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How to Upgrade IOS Image on a Cisco Router/Switch?

There are a couple of pieces to this puzzle. Here is a list of things you need to successfully perform this operation:

1) Router or a Switch you would like to upgrade
2) Console Cable
3) Straight Through Ethernet Cable (CAT5)
4) PC
5) TFTP Server (

Here is a step-by-step of what needs to be done to perform the upgrade:

1. First of all, you would need to connect your Console Cable’s RJ-45 end into the Router’s or Switch’s Console Port.
2. The other end of the Console Cable that has a DB9 Connector needs to be plugged into the Serial Port of the PC.
3. Now open up your favorite program to launch console. Or you can use Hyper-terminal (comes free with Windows). Here are a few snapshots of Hyper-Terminal settings to get you started:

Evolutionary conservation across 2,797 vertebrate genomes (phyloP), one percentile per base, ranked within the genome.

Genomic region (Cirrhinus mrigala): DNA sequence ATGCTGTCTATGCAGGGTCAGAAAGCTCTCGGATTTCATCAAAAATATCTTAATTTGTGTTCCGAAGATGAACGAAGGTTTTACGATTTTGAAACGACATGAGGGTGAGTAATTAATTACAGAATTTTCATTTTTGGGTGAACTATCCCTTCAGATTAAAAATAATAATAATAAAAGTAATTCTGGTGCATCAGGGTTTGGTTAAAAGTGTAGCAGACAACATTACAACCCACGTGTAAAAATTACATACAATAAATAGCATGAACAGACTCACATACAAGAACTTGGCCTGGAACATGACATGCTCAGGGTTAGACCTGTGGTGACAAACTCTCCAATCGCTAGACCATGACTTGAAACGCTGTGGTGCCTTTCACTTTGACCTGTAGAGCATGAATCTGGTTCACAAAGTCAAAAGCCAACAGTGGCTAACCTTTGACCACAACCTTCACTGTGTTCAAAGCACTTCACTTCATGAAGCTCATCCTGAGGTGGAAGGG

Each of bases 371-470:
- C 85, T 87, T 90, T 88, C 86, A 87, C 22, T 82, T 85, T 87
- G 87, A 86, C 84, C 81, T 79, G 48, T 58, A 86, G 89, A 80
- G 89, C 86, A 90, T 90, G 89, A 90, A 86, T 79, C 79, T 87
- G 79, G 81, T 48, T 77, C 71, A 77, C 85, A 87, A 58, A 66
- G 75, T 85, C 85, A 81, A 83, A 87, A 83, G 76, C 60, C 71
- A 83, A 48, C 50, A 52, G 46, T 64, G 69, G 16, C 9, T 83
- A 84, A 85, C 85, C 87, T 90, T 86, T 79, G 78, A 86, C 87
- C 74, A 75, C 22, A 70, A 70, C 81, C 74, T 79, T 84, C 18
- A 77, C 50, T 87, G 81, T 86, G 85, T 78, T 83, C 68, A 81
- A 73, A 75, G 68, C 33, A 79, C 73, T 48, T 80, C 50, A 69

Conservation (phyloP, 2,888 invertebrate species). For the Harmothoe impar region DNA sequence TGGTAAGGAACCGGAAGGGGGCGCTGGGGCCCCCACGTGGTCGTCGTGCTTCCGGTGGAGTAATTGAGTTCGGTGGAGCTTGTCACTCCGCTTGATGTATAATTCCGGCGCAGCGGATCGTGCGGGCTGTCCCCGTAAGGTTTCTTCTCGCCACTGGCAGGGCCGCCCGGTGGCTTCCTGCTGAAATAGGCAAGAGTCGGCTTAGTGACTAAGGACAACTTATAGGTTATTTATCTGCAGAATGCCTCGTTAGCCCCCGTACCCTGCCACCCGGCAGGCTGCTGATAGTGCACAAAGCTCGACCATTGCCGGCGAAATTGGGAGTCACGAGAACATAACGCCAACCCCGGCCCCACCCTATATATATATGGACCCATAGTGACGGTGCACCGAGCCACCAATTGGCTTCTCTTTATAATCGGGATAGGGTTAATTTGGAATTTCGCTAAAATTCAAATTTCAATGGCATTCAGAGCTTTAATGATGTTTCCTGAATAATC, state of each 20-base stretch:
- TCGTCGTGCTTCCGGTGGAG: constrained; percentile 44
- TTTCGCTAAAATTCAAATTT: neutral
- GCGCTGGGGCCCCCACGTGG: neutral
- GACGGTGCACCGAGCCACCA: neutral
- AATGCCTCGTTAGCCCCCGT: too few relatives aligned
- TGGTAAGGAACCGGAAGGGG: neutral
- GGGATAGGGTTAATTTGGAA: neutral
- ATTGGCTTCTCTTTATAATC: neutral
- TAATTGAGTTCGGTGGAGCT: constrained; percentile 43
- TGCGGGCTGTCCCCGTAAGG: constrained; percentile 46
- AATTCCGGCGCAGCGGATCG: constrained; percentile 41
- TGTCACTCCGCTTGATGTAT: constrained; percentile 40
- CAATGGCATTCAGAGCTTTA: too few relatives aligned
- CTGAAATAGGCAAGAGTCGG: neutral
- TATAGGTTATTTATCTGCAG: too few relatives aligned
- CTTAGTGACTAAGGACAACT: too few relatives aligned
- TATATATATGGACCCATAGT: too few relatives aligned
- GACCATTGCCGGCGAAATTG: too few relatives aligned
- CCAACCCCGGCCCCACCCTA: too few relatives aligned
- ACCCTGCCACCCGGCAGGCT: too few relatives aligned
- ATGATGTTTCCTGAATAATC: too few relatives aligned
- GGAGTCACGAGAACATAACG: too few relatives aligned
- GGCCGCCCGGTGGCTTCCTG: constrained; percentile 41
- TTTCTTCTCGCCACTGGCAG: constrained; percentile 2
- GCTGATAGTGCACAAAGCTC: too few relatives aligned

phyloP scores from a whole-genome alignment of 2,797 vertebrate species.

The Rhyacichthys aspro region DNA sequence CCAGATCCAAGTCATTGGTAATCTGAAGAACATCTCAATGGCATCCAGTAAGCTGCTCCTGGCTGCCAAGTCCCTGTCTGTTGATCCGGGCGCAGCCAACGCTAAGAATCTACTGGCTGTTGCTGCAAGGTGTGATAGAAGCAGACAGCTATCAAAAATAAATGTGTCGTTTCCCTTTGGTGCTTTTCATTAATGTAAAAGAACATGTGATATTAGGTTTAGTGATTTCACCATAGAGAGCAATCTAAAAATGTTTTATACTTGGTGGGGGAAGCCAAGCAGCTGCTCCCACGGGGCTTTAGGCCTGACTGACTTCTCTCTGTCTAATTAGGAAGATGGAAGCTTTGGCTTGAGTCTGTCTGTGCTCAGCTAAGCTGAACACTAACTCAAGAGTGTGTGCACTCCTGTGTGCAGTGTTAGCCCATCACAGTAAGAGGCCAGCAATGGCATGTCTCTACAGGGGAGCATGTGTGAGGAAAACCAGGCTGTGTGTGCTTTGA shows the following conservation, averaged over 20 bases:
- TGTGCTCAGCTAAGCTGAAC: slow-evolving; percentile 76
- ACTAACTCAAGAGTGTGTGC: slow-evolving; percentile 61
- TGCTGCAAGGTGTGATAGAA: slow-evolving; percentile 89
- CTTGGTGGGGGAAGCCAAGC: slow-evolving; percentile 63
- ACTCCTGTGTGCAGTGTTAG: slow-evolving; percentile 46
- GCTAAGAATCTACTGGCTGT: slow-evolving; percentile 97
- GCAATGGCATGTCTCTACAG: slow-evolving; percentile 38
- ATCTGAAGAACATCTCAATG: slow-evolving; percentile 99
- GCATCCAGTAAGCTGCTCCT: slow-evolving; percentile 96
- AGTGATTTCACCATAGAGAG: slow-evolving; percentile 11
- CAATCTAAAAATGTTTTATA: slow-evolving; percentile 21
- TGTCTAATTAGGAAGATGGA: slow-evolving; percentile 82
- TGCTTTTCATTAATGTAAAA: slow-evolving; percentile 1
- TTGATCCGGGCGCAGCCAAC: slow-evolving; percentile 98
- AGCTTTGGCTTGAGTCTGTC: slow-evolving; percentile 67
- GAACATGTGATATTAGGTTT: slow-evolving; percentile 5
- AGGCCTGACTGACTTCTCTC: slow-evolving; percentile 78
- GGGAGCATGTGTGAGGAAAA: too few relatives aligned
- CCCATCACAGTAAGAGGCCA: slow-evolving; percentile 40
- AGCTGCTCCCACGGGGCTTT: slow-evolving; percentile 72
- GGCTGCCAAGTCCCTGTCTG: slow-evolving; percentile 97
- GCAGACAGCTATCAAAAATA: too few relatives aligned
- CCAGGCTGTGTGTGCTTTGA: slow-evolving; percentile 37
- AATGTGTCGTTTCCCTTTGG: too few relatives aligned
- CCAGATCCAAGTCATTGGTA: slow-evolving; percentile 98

4. Once you are done. You should be at a user prompt followed by a “>” sign. Now type in “enable” to get to “#” prompt also known as exec prompt.
5. Now the other important piece of the puzzle you need to focus on is running a TFTP Server on your PC. Once you have the software downloaded as mentioned above, you can then go ahead & launch it.
6. Once the TFTP Server is running on a PC. Make sure you point the path on the Server to the appropriate IOS image. Here are a few snapshots of the SolarWinds TFTP Server config:


7. Now the last piece of the puzzle is the Ethernet Connection between the Router/Switch & PC. Connect any of the available ethernet/fast-ethernet ports on your Router/Switch to your PC’s Ethernet Port via a CAT5 cable. Make sure its a stright-thru cable since you are connecting two dislike devices.